Vaught's Views: UK proves it has plenty of potential

November 05, 2003|LARRY VAUGHT

LEXINGTON - Was it really just a year ago that there was so much pessimism about the University of Kentucky basketball program?

That's when Tubby Smith's team did the unthinkable and not only lost an exhibition game, but also needed a 3-point shot in the final seconds to win its other exhibition game. If that wasn't enough, Smith's team was embarrassed 81-63 at Louisville to drop its record to 6-3.

Of course, that team then won 26 straight games, climbed to No. 1 in the national rankings and won three games in the NCAA Tournament.

That history lesson is offered as a reminder to anyone ready to put Kentucky into the Final Four based on Tuesday's 107-89 exhibition victory over Team Nike. Yet it's going to be hard for Kentucky fans not to be giddy over this team's potential.


Smith boldly predicted two weeks ago that this team could be better than last year's team because it had more weapons despite the loss of Keith Bogans, its leading scorer, and Marquis Estill, its inside scorer.

Guess what? He may be exactly right.

Guard Gerald Fitch dedicated the game to his grandmother, who died Sunday, and had 26 points on 10-for-16 shooting. Erik Daniels, another senior, showed the weight and muscle he added in the offseason suited him well as he had 24 points, 10 rebounds and five assists.

Need more? Then go to sophomore Kelenna Azubuike, who had 14 points on 7-for-12 shooting. Or senior point guard Cliff Hawkins. His line - 17 points, 8-for-10 shooting, four assists, two steals, one blocked shot, no turnovers, 26 minutes. Throw in the usual steady contributions from Chuck Hayes - nine points, 11 rebounds and three assists - and Kentucky showcased all those weapons.

Nike Elite coach Bill Frieder, the former coach at Michigan and Arizona State, came away impressed with Kentucky.

"Every time we did something bad, they made us pay"

"They got a real nice team. Every time we did something bad, they made us pay," Frieder said.

Kentucky's most impressive attribute may have been how hard it played. Just as the Cats had in their own Blue-White intrasquad game, they hit the court running and never let up. They didn't always play well, but they played hard and showed the same chemistry that keyed last year's success.

"We just tried to find the guy with the hot hand and get the ball to him," said Hawkins. "The effort was there. We have that chemistry. We've all played a lot together and know what it takes to win. The win wasn't as easy as the score shows. We just played as a team and guys were making shots."

Kentucky was 46-for-83 from the field, a 55.4 percent mark, and 8-for-21 from 3-point range thanks to Fitch's 4-for-7 performance.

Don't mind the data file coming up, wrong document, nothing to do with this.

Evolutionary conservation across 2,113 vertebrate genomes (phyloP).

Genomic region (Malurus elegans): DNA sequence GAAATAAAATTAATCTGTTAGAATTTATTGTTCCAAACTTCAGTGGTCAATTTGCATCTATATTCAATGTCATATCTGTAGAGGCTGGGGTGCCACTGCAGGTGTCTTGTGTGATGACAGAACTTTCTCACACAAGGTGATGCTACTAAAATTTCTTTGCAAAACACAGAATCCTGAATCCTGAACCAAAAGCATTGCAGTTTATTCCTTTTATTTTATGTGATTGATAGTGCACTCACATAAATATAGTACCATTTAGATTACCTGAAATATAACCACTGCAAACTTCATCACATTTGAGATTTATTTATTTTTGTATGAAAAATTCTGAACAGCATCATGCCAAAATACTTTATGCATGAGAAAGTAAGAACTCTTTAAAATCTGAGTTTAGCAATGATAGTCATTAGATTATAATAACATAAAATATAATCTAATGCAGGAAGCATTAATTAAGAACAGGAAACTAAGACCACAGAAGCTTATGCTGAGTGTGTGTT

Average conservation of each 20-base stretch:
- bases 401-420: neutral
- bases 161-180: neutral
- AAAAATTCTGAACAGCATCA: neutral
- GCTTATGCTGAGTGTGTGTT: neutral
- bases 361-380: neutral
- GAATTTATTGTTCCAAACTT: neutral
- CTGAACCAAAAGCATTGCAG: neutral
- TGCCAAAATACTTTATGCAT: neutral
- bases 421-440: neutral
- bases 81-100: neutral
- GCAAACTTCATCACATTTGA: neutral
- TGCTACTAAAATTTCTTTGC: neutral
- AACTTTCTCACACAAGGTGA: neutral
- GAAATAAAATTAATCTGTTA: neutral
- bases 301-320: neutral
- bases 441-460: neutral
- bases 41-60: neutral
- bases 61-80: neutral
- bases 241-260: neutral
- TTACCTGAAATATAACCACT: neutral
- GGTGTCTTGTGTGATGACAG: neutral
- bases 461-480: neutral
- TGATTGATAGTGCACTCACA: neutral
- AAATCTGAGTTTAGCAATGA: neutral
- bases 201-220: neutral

"Overall it was a fairly good game," Smith said.

Fairly good?

"I was disappointed with our defense," the Kentucky coach said. "We gave up too many lay-ups. We have a lot of work to do. It's still a work in progress."

But it is a work that could become a masterpiece by March Madness if two big pieces come together. The small lineup Smith used most of Tuesday's game is going to create havoc for opposing teams with its tenacious defense and ability to run the court. However, if 7-foot freshmen centers Shagari Alleyne and Lukasz Obrzut improve and provide a dominant inside presence, Kentucky could really be special.

Alleyne had six points and five rebounds in 15 minutes. He was often slow to the boards and did not always get to the right spot on defense. However, he did alter shots.

Obrzut was limited to just seven minutes after a strained back muscle he suffered in practice Monday started bothering him more than Smith expected. He did hit a nice turn-around bank shot and after he blocked a shot, and he was talking a little Polish smack. That might not be exactly what Smith wanted, but it shows the fearless attitude he has and why he just might be able to hold his own against more experienced physical players.

"They are both about at the same place," Smith said. "They've got a long way to go."

Fitch played superb game, then grief over grandmother's death hit him

True, but Smith can't hide that he likes this team a lot. Fitch played a superb game, then broke down and sobbed on the bench at the end of the game when his grief over his grandmother obviously hit him. He was not available to the media after the game, but Smith noted that Fitch wanted to be with his "extended family" at this crucial time.

Two years ago the Cats may have had as much, or more, talent. That team, though, did not have any team chemistry. This team does.

"I was pleased with how we played. Coach was pleased, too," Hawkins said. "As long as he's happy, I'm happy. He was smiling and we could tell he was happy."

Then Hawkins issued a reminder that the best has yet to come because UK was without suspended senior Antwain Barbour.

"We've got guys who can fill it up, run the floor, play defense and do about anything else," Hawkins said. "Antwain was not even in the lineup yet. We've got a lot of weapons to unleash."

Which is why it's hard not to think how good this team that can shoot, pass, rebound, play defense and get along can be only a year after almost everyone was wondering just how bad the Cats might be.

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